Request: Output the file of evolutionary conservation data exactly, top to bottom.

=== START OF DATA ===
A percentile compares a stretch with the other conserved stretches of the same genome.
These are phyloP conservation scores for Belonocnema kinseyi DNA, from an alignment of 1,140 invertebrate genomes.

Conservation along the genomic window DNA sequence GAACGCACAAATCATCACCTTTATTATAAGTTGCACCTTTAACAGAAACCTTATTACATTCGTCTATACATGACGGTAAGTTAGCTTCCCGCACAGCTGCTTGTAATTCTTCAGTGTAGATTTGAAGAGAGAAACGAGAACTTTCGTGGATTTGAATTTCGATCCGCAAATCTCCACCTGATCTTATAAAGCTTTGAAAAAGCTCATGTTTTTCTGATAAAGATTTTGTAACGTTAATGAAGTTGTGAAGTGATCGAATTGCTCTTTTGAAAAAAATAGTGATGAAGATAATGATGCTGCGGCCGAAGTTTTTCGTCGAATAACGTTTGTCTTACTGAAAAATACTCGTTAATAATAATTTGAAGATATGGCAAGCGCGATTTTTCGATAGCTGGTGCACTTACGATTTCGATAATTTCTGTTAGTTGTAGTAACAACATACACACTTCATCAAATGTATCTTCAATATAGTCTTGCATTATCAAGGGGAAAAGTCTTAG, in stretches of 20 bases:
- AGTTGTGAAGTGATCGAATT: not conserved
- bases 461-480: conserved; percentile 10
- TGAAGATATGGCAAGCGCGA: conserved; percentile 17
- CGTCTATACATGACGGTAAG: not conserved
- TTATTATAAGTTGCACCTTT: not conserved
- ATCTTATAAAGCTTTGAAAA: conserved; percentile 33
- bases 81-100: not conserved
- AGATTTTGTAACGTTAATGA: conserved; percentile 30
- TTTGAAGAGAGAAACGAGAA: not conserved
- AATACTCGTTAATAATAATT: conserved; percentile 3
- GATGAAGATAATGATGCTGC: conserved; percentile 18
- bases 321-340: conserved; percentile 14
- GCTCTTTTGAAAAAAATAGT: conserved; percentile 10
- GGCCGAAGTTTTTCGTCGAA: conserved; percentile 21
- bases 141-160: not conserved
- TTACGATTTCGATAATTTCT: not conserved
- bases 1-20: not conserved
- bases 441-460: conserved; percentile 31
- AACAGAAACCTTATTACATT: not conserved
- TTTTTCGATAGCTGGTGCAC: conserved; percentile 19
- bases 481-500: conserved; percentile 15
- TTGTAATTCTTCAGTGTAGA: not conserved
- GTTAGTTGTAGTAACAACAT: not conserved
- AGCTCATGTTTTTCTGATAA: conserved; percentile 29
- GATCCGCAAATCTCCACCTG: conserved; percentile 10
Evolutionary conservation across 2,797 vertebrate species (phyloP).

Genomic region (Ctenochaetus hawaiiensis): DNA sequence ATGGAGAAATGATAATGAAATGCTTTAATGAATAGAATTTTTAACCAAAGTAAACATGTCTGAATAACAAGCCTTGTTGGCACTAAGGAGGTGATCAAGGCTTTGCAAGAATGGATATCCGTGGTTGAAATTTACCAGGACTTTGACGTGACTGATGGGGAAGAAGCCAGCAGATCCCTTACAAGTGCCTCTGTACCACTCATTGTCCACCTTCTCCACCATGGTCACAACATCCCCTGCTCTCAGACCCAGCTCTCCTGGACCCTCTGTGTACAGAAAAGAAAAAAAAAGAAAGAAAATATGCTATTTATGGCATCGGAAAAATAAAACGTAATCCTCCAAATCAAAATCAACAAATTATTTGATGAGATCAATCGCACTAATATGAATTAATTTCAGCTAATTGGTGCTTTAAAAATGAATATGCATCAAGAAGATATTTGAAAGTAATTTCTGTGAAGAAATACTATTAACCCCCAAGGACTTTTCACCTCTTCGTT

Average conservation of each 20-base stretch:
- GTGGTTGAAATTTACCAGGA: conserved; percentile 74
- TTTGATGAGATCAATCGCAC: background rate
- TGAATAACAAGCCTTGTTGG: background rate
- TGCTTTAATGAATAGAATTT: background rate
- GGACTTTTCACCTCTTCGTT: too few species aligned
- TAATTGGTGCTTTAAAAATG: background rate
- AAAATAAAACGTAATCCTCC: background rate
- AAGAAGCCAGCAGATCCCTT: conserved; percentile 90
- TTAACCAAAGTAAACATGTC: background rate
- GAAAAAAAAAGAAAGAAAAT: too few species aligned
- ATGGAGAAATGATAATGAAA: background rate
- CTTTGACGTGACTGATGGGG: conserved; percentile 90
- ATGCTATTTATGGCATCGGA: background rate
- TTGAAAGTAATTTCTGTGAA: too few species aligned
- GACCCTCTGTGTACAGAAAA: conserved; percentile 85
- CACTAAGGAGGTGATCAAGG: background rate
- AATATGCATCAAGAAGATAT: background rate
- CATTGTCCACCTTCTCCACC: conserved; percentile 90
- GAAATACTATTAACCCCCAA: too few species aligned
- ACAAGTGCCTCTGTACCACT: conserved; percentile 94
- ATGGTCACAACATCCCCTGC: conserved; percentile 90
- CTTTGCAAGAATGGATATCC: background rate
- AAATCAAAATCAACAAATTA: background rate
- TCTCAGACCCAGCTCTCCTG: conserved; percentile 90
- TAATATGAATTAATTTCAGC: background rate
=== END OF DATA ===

A percentile compares a stretch with the other conserved stretches of the same genome.
These are phyloP conservation scores for Belonocnema kinseyi DNA, from an alignment of 1,140 invertebrate genomes.

Conservation along the genomic window DNA sequence GAACGCACAAATCATCACCTTTATTATAAGTTGCACCTTTAACAGAAACCTTATTACATTCGTCTATACATGACGGTAAGTTAGCTTCCCGCACAGCTGCTTGTAATTCTTCAGTGTAGATTTGAAGAGAGAAACGAGAACTTTCGTGGATTTGAATTTCGATCCGCAAATCTCCACCTGATCTTATAAAGCTTTGAAAAAGCTCATGTTTTTCTGATAAAGATTTTGTAACGTTAATGAAGTTGTGAAGTGATCGAATTGCTCTTTTGAAAAAAATAGTGATGAAGATAATGATGCTGCGGCCGAAGTTTTTCGTCGAATAACGTTTGTCTTACTGAAAAATACTCGTTAATAATAATTTGAAGATATGGCAAGCGCGATTTTTCGATAGCTGGTGCACTTACGATTTCGATAATTTCTGTTAGTTGTAGTAACAACATACACACTTCATCAAATGTATCTTCAATATAGTCTTGCATTATCAAGGGGAAAAGTCTTAG, in stretches of 20 bases:
- AGTTGTGAAGTGATCGAATT: not conserved
- bases 461-480: conserved; percentile 10
- TGAAGATATGGCAAGCGCGA: conserved; percentile 17
- CGTCTATACATGACGGTAAG: not conserved
- TTATTATAAGTTGCACCTTT: not conserved
- ATCTTATAAAGCTTTGAAAA: conserved; percentile 33
- bases 81-100: not conserved
- AGATTTTGTAACGTTAATGA: conserved; percentile 30
- TTTGAAGAGAGAAACGAGAA: not conserved
- AATACTCGTTAATAATAATT: conserved; percentile 3
- GATGAAGATAATGATGCTGC: conserved; percentile 18
- bases 321-340: conserved; percentile 14
- GCTCTTTTGAAAAAAATAGT: conserved; percentile 10
- GGCCGAAGTTTTTCGTCGAA: conserved; percentile 21
- bases 141-160: not conserved
- TTACGATTTCGATAATTTCT: not conserved
- bases 1-20: not conserved
- bases 441-460: conserved; percentile 31
- AACAGAAACCTTATTACATT: not conserved
- TTTTTCGATAGCTGGTGCAC: conserved; percentile 19
- bases 481-500: conserved; percentile 15
- TTGTAATTCTTCAGTGTAGA: not conserved
- GTTAGTTGTAGTAACAACAT: not conserved
- AGCTCATGTTTTTCTGATAA: conserved; percentile 29
- GATCCGCAAATCTCCACCTG: conserved; percentile 10
Evolutionary conservation across 2,797 vertebrate species (phyloP).

Genomic region (Ctenochaetus hawaiiensis): DNA sequence ATGGAGAAATGATAATGAAATGCTTTAATGAATAGAATTTTTAACCAAAGTAAACATGTCTGAATAACAAGCCTTGTTGGCACTAAGGAGGTGATCAAGGCTTTGCAAGAATGGATATCCGTGGTTGAAATTTACCAGGACTTTGACGTGACTGATGGGGAAGAAGCCAGCAGATCCCTTACAAGTGCCTCTGTACCACTCATTGTCCACCTTCTCCACCATGGTCACAACATCCCCTGCTCTCAGACCCAGCTCTCCTGGACCCTCTGTGTACAGAAAAGAAAAAAAAAGAAAGAAAATATGCTATTTATGGCATCGGAAAAATAAAACGTAATCCTCCAAATCAAAATCAACAAATTATTTGATGAGATCAATCGCACTAATATGAATTAATTTCAGCTAATTGGTGCTTTAAAAATGAATATGCATCAAGAAGATATTTGAAAGTAATTTCTGTGAAGAAATACTATTAACCCCCAAGGACTTTTCACCTCTTCGTT

Average conservation of each 20-base stretch:
- GTGGTTGAAATTTACCAGGA: conserved; percentile 74
- TTTGATGAGATCAATCGCAC: background rate
- TGAATAACAAGCCTTGTTGG: background rate
- TGCTTTAATGAATAGAATTT: background rate
- GGACTTTTCACCTCTTCGTT: too few species aligned
- TAATTGGTGCTTTAAAAATG: background rate
- AAAATAAAACGTAATCCTCC: background rate
- AAGAAGCCAGCAGATCCCTT: conserved; percentile 90
- TTAACCAAAGTAAACATGTC: background rate
- GAAAAAAAAAGAAAGAAAAT: too few species aligned
- ATGGAGAAATGATAATGAAA: background rate
- CTTTGACGTGACTGATGGGG: conserved; percentile 90
- ATGCTATTTATGGCATCGGA: background rate
- TTGAAAGTAATTTCTGTGAA: too few species aligned
- GACCCTCTGTGTACAGAAAA: conserved; percentile 85
- CACTAAGGAGGTGATCAAGG: background rate
- AATATGCATCAAGAAGATAT: background rate
- CATTGTCCACCTTCTCCACC: conserved; percentile 90
- GAAATACTATTAACCCCCAA: too few species aligned
- ACAAGTGCCTCTGTACCACT: conserved; percentile 94
- ATGGTCACAACATCCCCTGC: conserved; percentile 90
- CTTTGCAAGAATGGATATCC: background rate
- AAATCAAAATCAACAAATTA: background rate
- TCTCAGACCCAGCTCTCCTG: conserved; percentile 90
- TAATATGAATTAATTTCAGC: background rate